The effect of production factors on maize yield was examined in the Látókép Experiment Site of the Centre of Agricultural and Applied Economic Sciences of the University of Debrecen on calcareous chernozem soil between 2001 and 2003. The impact of environmental factors (precipitation, temperature, number of sunny hours), cultivation methods...(autumn ploughing, spring shallow cultivation) and fertilisation (non-fertilised, 120 kg N + 90 kg P2O5 + 106 kg K2O, and 240 kg N + 180 kg P2O5 + 212 kg K2O) on maize yield was examined. During the three years, autumin ploughing significantly increased yield by 2.91 t ha-1 in comparison with spring shallow cultivation. The yield increasing effect of fertilisation was observed in each year, although its extent depended on the given crop year and the applied cultivation method. The higher fertiliser dose (240 kg N ha-1) did not cause significantly higher yield in either year. After the evaluation of the observed correlations, it can be established that the yield increasing
effect of fertilisation was higher in the case of autumn ploughing in comparison with spring shallow cultivation. The environmental factors (especially the extent of precipitation) significantly affected the maize yield.
We evaluated the relationships among soil cultivation and other agrotechnical factors (fertilization, number of plants and hybrid) within the framework of a multifactorial long-term experiment set at the Látókép Experimental Site of the Centre for Agricultural Sciences of the University of Debrecen in mid-heavy chalcareous chernozem soil bas...ed on a long-term experiment conducted for a 5-year period (2002–2006).
Based on the evaluation of soil cultivation by the average of treatments, it may be assessed that spring ploughing (8.204 t ha-1) provides more favourable conditions to the stand compared to spring shallow cultivation; however, this did not result in a significant difference. Spring ploughing considerably increased the yield of hybrid FAO 300 in dry years, whereas it considerably increased the yield of hybrid FAO 400 in favourable crop years. A stand of 70 thousand stems/ha provided the higher yield result in both soil cultivation types. It was sufficient to use a fertilizer dose of 120 kg N ha-1 for economical production.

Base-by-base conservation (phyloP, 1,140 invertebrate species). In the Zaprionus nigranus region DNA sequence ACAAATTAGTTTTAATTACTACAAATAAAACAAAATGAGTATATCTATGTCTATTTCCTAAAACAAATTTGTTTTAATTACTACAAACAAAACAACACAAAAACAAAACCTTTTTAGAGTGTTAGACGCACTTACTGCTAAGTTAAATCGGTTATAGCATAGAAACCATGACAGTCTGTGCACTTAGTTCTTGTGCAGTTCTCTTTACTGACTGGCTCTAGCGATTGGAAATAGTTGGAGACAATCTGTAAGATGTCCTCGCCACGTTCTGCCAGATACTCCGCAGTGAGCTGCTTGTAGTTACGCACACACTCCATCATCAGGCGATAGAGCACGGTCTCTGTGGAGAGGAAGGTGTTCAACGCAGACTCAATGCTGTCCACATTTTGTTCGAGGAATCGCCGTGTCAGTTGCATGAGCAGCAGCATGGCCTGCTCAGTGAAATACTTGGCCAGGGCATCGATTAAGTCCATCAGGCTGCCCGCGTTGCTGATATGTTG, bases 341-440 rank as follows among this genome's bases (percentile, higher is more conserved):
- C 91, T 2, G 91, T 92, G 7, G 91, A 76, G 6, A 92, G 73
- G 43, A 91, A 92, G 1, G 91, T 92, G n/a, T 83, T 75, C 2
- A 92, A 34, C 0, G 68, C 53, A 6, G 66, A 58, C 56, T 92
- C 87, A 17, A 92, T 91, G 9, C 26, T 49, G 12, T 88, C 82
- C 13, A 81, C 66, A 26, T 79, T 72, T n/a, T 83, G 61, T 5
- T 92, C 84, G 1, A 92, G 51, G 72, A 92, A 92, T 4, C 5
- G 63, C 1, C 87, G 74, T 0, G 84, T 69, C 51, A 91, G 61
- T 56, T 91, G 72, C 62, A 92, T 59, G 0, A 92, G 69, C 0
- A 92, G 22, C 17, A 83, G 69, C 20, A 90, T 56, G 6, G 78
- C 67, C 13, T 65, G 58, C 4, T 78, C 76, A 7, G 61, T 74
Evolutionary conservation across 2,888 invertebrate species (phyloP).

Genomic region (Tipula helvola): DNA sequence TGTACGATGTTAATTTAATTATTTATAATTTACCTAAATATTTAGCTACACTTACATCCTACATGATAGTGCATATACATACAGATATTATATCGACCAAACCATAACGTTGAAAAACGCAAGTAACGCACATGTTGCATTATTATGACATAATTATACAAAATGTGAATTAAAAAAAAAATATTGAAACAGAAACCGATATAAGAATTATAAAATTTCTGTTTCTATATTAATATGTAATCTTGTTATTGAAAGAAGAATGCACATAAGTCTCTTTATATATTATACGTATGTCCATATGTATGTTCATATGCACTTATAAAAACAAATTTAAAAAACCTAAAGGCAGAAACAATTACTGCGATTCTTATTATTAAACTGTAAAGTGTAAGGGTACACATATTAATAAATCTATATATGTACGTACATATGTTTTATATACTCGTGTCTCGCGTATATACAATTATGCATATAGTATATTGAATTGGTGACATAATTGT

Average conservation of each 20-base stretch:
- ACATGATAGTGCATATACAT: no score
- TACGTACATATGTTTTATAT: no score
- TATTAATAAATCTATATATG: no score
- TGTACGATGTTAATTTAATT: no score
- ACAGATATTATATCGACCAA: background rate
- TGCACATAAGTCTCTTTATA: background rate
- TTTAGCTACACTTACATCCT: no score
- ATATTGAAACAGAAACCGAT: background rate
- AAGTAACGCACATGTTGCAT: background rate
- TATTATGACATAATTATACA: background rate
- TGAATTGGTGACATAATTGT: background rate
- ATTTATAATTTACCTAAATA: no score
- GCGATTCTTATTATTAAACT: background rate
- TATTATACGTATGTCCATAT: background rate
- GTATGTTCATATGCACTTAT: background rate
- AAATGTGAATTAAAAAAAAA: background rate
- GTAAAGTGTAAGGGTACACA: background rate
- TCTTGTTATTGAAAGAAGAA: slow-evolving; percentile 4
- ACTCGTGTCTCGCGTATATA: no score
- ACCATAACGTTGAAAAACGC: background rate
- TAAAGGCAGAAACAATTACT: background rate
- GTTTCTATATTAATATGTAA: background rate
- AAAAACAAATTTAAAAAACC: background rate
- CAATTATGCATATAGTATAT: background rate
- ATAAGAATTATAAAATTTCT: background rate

Despite new cultivation methods, the proportion of conventionally cultivated land is still very high in Hungary.
Although these technologies demand more time, labour and fuel, they are still attractive to users because they require less professional skill and simple machinery. In Hungary, conventional tillage methods usually lead to soil det
The technologies for those plants which are dominant on Hungarian arable lands use (winter wheat, maize, sunflower and barley) need to be improved both in the interest of environmental protection and the reduction of cultivation costs.
The Department of Land Use at Debrecen University is cooperating with KITE Sc. to carry out soil tillage experiments at two pilot locations to prove tillage technologies already used in the USA.
The aim of our examination is to adapt new technological developments and machinery, and to improve them on Hungarian soil for local environmental conditions. With these improved machines, the field growing of plants could be executed by less manipulation and better suited to economic and environmental needs. The most significant task is to investigate and improve the conventional cultivation replacing, new soil-protecting tillage technologies, and to apply no-till and mulch tillage systems.
On the basis of the experiments’ survey data, we established that the looseness and moisture content of the soil using reduced tillage is more favourable than after using conventional technologies. The results of no-till and shallow spring tillage are behind those of winter plough or disk ripper cultivation in corn yield and production elements.
To preserve moisture content in the soil, the ground clearing and sowing while simultaneously performing no-till method presents the most favourable results. The surplus moisture gained using no-till technology is equal to 40 mm precipitation.
Regarding the yield of winter wheat we established that the tillage methods do not affect plant yield. Both disk ripper and conventional disc cultivation showed nearly the same harvest results (5.55 or 5.5 t/ha), where the difference is statistically hardly verifiable from the no-till method. From the individual production of corn and the number of plants planted in unit area, calculated results prove that no significant difference can be detected between the production of winter plough and disk ripper technology. Although the yield achieved with the no-till method is less than with the previously mentioned technologies, the difference is only 9-10%. We received the lowest production at shallow spring tillage.
Evaluations have shown a 1.1 t/ha (13%) difference in the yield of maize, between winter tillage and the disk ripper method, in this case the traditional method resulted in higher yield. In winter tillage, the yield of maize was 1.9-2.1 t/ha (23-25%) higher than in the case of direct sowing and cultivator treatments. No significant difference could be noted between the yields of direct sowing and cultivator treatments.
Our research so far has proved the industrial application of reduced tillage methods in crop cultivation technologies.